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Spanish Debate Team to compete in Colombia

By Erik Lima '18 on July 17, 2015
Colgate Spanish Debate Students prepare for the world championships in Colombia.

Members of the Colgate Spanish Debate Team practice on campus twice a week during the academic year. (photo by Zoe Zhong)

(Editor’s note: The author of this post, Erik Lima ’18, is an undecided major from Trenton, N.J. He is one of 10 students traveling to Colombia next week.)  

Colgate’s Spanish Debate Team only formed a few years ago, yet its progress has been immense. Now, 10 members are headed to Colombia on July 20 for Latin America’s largest debate tournament, Campeonato Mundial Universitario de Debate en Espanol (CMUDE) 2015.

Coming from predominantly Spanish-speaking communities, many of our current team members desired an experience at Colgate to use their Spanish-language skills in a new and different way.

Originally established by just a couple of students, the Spanish Debate Team now allows Spanish-speaking students to debate controversial topics of world interest. Not only do we learn about current events through our involvement with the team, but we also learn about laws and different views that certain topics can bring to the table.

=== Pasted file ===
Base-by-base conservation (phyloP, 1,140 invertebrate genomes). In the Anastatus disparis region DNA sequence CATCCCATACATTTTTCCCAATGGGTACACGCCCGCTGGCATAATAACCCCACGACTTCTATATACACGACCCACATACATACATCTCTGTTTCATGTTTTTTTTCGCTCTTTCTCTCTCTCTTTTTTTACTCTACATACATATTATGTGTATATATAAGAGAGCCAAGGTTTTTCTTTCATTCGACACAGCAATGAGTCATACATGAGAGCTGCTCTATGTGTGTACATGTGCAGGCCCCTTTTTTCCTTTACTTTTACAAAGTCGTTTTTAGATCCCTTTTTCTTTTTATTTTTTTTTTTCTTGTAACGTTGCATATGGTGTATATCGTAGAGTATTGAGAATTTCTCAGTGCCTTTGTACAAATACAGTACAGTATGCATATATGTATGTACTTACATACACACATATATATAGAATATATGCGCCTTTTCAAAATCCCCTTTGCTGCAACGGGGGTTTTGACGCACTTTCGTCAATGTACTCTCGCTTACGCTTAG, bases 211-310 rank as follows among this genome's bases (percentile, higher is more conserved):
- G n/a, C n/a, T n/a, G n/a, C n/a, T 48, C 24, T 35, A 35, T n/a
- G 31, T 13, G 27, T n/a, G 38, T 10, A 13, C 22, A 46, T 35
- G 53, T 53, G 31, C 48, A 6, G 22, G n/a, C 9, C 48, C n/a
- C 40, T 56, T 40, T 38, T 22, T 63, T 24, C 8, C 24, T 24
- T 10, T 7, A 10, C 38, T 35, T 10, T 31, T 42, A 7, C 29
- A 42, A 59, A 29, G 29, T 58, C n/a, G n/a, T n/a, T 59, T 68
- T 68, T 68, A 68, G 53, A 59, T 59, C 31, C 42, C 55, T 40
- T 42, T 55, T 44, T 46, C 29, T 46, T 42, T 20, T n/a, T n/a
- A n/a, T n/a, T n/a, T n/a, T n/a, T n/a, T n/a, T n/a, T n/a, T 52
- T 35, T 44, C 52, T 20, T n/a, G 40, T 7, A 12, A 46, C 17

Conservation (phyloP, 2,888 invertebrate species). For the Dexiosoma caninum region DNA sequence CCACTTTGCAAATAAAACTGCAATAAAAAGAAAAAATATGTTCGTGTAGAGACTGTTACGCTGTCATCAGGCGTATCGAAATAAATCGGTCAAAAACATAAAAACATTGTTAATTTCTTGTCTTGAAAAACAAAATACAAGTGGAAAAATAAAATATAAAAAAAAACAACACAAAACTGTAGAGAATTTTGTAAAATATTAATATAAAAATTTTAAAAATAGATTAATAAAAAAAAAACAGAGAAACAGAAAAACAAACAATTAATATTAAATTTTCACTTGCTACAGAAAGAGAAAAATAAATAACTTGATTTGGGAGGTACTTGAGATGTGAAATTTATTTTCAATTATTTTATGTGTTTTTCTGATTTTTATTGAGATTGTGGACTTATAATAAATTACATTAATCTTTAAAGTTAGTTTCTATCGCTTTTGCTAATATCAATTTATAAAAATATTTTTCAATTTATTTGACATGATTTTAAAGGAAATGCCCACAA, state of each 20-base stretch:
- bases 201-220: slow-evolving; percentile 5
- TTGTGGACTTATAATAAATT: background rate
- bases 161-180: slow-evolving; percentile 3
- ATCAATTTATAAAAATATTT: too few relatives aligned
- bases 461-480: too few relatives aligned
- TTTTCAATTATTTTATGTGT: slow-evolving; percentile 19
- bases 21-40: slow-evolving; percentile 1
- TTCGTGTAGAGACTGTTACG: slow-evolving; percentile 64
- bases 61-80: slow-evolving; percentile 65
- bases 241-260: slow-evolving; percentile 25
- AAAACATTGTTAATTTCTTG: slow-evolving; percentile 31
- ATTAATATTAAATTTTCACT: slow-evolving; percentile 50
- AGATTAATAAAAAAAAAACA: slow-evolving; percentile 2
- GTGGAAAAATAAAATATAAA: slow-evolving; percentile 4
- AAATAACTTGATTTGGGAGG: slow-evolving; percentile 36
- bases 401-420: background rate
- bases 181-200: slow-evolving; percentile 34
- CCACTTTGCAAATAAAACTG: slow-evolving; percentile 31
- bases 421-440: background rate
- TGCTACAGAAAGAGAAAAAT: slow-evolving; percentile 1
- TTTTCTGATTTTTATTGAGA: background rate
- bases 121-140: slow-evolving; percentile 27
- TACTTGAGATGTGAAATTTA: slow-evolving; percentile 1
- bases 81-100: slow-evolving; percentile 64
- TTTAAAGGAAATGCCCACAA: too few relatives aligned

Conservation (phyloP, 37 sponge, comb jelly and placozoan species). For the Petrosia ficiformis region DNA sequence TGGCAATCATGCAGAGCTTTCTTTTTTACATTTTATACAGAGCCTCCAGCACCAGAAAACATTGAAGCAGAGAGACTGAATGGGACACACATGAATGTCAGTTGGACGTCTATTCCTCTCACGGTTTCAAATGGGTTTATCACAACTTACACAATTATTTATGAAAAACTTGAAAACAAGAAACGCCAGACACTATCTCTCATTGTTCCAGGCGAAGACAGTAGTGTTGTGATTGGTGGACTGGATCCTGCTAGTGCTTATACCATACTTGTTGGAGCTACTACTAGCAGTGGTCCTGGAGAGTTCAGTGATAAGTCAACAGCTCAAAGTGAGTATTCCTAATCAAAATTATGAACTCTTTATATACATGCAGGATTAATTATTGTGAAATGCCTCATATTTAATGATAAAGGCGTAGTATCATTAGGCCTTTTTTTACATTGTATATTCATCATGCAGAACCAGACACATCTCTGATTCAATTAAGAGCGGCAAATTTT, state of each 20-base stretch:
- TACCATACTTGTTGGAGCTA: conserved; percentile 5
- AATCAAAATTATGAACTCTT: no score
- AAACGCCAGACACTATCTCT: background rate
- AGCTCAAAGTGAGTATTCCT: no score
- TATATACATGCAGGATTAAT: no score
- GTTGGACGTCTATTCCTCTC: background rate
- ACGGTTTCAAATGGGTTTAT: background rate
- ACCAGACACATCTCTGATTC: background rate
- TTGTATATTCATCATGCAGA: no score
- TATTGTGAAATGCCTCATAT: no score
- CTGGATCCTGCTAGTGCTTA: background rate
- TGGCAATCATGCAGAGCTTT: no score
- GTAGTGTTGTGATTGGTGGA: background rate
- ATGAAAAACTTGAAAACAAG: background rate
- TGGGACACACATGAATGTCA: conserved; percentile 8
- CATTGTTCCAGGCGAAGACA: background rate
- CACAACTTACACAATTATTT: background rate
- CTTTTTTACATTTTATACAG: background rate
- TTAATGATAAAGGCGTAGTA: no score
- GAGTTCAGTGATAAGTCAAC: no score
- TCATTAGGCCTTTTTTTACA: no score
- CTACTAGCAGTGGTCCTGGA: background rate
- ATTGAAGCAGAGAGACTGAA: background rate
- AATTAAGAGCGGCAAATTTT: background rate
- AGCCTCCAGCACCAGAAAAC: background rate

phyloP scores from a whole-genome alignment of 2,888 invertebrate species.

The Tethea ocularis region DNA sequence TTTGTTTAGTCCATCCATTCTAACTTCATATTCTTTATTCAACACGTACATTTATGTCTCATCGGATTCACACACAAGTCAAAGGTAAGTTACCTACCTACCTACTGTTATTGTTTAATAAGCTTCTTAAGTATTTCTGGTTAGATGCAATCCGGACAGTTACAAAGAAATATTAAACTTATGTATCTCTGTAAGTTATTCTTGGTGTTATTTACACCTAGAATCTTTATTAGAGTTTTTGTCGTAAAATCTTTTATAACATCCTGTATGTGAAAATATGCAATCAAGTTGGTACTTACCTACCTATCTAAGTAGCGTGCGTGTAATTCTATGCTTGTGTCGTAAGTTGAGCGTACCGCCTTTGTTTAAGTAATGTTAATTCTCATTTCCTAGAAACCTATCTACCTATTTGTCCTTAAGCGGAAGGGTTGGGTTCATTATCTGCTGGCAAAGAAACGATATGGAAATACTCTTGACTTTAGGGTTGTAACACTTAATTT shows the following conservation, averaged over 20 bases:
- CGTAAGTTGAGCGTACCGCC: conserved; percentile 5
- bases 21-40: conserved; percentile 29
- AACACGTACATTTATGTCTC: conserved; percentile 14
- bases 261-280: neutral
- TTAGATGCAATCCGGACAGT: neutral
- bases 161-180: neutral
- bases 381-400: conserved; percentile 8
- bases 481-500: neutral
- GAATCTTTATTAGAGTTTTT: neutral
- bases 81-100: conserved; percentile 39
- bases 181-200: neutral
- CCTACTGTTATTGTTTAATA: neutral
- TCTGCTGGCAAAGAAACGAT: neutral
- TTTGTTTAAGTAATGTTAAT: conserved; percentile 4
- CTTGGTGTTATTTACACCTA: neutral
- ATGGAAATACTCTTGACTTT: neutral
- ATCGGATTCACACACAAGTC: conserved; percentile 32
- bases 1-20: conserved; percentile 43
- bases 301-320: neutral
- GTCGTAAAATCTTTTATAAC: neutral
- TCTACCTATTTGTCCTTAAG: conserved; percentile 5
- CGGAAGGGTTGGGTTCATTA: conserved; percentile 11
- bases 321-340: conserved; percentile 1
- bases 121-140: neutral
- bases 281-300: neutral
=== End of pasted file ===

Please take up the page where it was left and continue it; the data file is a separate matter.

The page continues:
Knowing the level of competition that awaits us in Colombia, our team has dedicated this past year to intense training and meetings. CMUDE 2015 is Spanish-only, so we only speak Spanish during meetings and practices. As the Spanish language slightly differs across Latin America, having a diverse group of Spanish speakers on the team allows us to prepare words or phrases that are commonly used and understood.

CMUDE is based on the British Parliamentary style, and our debate practices are run under the same style and speech duration time. Having two weekly debate meetings can be very time consuming under a tight semester schedule, but our team has managed to work well and remain consistent throughout this past year.

One of our biggest challenges has been learning to handle complex debate topics quickly — particularly those on which we might have little background knowledge. Since debaters have only 15 minutes to prepare during the competition, we intentionally practiced under similar pressure, sharing talking points if some teammates didn’t understand the subject. We hope that this strategy will allow our team to remain concentrated, calm, and ready to take advantage of every minute we are given to prepare on debate day.

Although nerves are definitely setting in as the tournament nears, we hope to enjoy our time in Colombia and learn from some of the best debaters gathered at CMUDE.

 


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